2020 May-June

Here we are with the selection of articles published in the months of May and June 2020, about suicide, self harm and suicidal related topics from the major scientific journals.

Three articles are presented with a small comment by Raffaella Calati and Veronica Sprio.

Objective measurement of sleep, heart rate, heart rate variability, and physical activity in suicidality: A systematic review.
Gu Eon Kanga, Michelle A. Patriquin, Hung Nguyena, Hyuntaek Oh, Katrina A. Rufino , Eric A. Storch, Bella Schanzer , Sanjay J. Mathew , Ramiro Salas, Bijan Najafi
Journal of Affective Disorders. May 2020; 273 (2020) 318–327. doi: 10.1016/j.jad.2020.03.096

This systematic review examined the association between objective measurements of the arousal and regulatory systems as measured by sleep-wakefulness, heart rate (HR) and heart rate variability (HRV) with suicide and suicidal behavior. Results showed that consistent patterns of disturbed sleep-wakefulness such as greater sleep onset latency and lower sleep efficiency were related to suicide. In addition, higher HR and lower variance of R-R intervals were indicators of risk of suicide.

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Online harms or benefits? An ethnographic analysis of the positives and negatives of peer-support around self-harm on social media.
Anna Lavis  and Rachel Winter
Journal of Child Psychology and Psychiatry. May 2020. doi: 10.1111/jcpp.13245

This ethnographic analysis evaluated the impact of social media (e.g. Twitter, Reddit, Instagram) on self-harm in young people through mechanisms of contagion. Results showed that peer support is the central component of online interactions around self-harm. In fact, people accessing such content are likely to already be self-harming and they may turn to social media to understand, and seek help for, their actions and feelings in a context of offline stigma and service support gaps.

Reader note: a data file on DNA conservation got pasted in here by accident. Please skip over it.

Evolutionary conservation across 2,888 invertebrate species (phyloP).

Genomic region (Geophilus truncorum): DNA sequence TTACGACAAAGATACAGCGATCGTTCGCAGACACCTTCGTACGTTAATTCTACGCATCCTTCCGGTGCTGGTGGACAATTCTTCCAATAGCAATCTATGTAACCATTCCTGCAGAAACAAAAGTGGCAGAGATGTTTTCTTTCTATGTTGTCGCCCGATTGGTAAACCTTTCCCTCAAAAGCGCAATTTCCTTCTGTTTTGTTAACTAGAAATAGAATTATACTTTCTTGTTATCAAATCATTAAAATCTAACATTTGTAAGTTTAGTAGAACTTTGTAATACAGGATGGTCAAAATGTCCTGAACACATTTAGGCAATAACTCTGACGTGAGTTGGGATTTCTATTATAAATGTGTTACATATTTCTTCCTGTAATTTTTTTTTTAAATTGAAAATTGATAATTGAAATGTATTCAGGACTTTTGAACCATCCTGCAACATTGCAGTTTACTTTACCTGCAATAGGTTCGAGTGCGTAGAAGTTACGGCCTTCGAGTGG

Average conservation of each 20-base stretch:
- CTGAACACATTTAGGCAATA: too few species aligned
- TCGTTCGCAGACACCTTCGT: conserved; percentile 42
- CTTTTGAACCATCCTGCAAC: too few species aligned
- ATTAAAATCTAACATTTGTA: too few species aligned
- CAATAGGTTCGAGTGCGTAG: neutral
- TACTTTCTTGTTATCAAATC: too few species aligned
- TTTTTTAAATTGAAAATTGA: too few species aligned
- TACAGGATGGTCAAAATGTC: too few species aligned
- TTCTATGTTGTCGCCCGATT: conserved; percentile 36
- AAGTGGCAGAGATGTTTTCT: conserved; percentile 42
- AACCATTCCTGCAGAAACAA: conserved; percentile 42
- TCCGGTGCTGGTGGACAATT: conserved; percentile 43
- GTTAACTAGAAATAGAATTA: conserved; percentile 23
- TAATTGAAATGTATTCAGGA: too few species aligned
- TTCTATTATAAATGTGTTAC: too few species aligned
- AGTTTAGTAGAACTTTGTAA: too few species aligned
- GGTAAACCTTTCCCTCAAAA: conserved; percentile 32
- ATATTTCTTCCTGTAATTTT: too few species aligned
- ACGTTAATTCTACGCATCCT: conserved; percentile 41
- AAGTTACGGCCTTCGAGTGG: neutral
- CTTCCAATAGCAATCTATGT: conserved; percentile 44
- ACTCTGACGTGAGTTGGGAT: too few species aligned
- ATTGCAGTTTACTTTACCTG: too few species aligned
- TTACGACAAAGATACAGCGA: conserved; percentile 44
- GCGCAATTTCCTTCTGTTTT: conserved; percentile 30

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How Bad Is It? Suicidality in the Middle of the COVID‐19 Pandemic
Kevin M. Fitzpatrick, Casey Harris, Grant Drawve
The Official Journal of the American Association of Suicidology. June 2020. doi: 10.1111/sltb.12655

The objective of this paper was to examine the intersection between social vulnerability, individual risk, and social/psychological resources with adult suicidality during the COVID‐19 pandemic. Results showed that 15 percent of sampled respondents were categorized as high risk. Variation were bound to social vulnerability groupings: Blacks, Native Americans, Hispanics, families with children, unmarried, and younger respondents reported higher SBQ‐R scores than their counterparts. These results showed the impact of COVID‐19 on the U.S. population.

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